ELIZABETH, SAINT, SISTERS OF: 1. A name given to the nuns of the third order of St. Francis. Their origin is uncertain, but was not due to St. Elizabeth of Thuringia (q.v.). Angelina di Corbara, Countess of Civitella (d. 1435), founded a community of Franciscan tertiaries at Foligno (in Umbria, 20 m. e.s.e. of Perugia) in 1395, which in 1428 became a congregation with several houses, and was confirmed by Pope Eugenius IV. in 1436; they bore the name of St. Elizabeth, however, can not be confidently asserted. Toward the endof the fifteenth century there was a considerable number of Elizabeth-houses in Italy, Germany, and France, partly subject to the Franciscan Observants, and in part to the diocesan bishops. The latter were given the rule of the third order of St. Francis by Leo X. in 1521, while the former received the revised constitution of the Poor Clares. They wore a gray dress (gray scapulary, five-knotted girdle, and black veil), whence the popular name "gray sisters." There were also "brown sisters"; sœurs de la taille (who wore cloaks and gathered alms); "cell-sisters," who went out as nurses; hospital nurses, etc. At the middle of the sixteenth century the order had 4,000 members and 135 convents; in 1900 there were one house in France, one in Belgium, three houses in Bavaria, four in Prussia, and eleven in Austria.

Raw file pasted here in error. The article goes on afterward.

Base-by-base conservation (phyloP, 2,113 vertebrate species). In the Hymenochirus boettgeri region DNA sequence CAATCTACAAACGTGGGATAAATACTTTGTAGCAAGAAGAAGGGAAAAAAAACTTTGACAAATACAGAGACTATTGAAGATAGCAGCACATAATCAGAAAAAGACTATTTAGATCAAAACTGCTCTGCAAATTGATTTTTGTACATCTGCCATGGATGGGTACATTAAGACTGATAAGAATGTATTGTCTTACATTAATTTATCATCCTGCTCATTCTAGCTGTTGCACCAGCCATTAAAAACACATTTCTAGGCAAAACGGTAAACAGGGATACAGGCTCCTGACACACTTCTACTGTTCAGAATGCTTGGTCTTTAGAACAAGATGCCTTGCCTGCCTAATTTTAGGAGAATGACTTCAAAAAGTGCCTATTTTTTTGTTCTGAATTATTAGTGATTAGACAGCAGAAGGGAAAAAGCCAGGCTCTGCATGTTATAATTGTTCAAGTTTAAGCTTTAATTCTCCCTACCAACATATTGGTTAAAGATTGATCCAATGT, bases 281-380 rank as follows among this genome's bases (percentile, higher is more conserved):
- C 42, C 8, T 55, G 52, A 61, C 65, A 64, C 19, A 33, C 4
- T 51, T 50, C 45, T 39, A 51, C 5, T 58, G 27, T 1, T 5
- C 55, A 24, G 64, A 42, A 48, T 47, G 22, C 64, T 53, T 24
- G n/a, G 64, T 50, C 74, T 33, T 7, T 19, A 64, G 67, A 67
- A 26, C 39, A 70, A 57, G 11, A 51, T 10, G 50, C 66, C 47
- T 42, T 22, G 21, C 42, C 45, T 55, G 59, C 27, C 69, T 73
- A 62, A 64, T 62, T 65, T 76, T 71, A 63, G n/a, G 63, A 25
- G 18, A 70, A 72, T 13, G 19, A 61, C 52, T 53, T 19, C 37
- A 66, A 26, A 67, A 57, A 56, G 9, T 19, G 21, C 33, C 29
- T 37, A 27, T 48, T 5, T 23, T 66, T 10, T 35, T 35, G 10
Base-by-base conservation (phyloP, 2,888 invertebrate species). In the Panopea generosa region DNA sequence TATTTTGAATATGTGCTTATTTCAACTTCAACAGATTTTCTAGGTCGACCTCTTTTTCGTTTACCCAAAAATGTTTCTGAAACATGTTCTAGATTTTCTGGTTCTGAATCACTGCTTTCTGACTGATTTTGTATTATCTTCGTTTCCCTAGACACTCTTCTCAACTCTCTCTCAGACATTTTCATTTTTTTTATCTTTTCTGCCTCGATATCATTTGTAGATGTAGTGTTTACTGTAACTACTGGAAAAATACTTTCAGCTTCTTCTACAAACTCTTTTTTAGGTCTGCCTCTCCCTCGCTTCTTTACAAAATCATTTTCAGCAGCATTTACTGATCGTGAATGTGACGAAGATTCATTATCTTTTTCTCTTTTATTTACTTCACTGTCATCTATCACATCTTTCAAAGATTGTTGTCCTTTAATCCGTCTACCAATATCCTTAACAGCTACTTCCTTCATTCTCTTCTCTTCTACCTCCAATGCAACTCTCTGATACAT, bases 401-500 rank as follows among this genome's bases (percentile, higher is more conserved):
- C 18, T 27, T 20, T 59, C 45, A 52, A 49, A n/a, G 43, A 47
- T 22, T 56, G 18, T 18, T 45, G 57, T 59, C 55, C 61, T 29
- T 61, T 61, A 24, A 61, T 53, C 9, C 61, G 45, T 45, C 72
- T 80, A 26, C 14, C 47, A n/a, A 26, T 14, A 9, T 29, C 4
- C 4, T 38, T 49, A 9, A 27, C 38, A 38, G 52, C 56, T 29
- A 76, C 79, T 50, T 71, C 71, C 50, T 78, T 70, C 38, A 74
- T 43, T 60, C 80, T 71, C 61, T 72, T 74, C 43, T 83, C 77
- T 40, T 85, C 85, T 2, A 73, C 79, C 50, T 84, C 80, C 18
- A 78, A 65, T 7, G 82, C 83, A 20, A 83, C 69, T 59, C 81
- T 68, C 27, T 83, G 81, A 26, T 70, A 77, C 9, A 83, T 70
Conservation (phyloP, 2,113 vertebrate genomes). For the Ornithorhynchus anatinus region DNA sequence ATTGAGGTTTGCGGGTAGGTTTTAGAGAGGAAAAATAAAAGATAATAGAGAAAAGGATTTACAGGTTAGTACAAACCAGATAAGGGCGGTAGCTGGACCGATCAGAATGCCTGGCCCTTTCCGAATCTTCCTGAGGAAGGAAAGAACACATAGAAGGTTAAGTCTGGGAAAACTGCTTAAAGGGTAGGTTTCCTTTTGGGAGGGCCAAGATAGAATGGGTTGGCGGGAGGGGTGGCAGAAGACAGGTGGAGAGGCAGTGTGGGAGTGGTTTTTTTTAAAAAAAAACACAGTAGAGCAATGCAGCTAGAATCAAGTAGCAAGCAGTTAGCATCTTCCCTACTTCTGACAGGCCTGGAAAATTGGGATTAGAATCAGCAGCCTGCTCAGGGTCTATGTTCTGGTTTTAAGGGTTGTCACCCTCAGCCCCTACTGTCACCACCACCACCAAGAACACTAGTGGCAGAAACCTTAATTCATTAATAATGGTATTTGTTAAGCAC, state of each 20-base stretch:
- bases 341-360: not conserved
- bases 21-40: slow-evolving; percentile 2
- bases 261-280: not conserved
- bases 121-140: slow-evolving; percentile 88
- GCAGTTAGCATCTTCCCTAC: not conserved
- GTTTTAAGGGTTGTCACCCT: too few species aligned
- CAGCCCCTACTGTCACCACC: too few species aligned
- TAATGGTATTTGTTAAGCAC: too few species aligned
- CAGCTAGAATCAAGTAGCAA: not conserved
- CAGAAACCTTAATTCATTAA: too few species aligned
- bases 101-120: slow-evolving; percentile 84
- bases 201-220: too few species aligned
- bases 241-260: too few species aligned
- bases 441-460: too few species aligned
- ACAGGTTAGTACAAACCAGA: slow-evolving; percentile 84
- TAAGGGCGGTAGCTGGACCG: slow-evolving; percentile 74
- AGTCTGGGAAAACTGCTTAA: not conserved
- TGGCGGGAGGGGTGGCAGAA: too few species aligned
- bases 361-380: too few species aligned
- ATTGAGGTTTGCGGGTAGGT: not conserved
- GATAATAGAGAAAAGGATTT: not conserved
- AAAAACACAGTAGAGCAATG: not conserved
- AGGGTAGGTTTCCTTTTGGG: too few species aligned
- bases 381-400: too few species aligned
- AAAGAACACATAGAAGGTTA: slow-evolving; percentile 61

2. Distinct from the above is the St. Elizabeth Society or Gray Sisters of St. Elizabeth, founded at Neisse in Upper Silesia in 1842 by Maria Merkert (d. 1872), with the help of her sister, Mathilde, and two other young women of the Roman Catholic Church. They take simple vows for three years and devote themselves to the work of nursing the sick, helping the poor, caring for children, and the like. Pius IX. in 1871 accorded them the status of a religious society. In 1892 they had about 140 establishments with more than 800 members.
(O. ZÖCKLER †.)
Bibliography: Helyot, Ordres monastiques, vii. 301 312; Heimbucher, Orden und Kongregationen, ii. 504-505, 526, iii. 389 sqq.; Currier, Religious Orders, p. 253; R. Bunge, Deutsche Samariterinnen, Leipsic, 1883 (with life of Maria Merkert); J. Jungnitz, Die Kongregationen der grauen Schwestern von der heiligen Elisabeth, Breslau, 1892; Currier, Religious Orders, p. 550.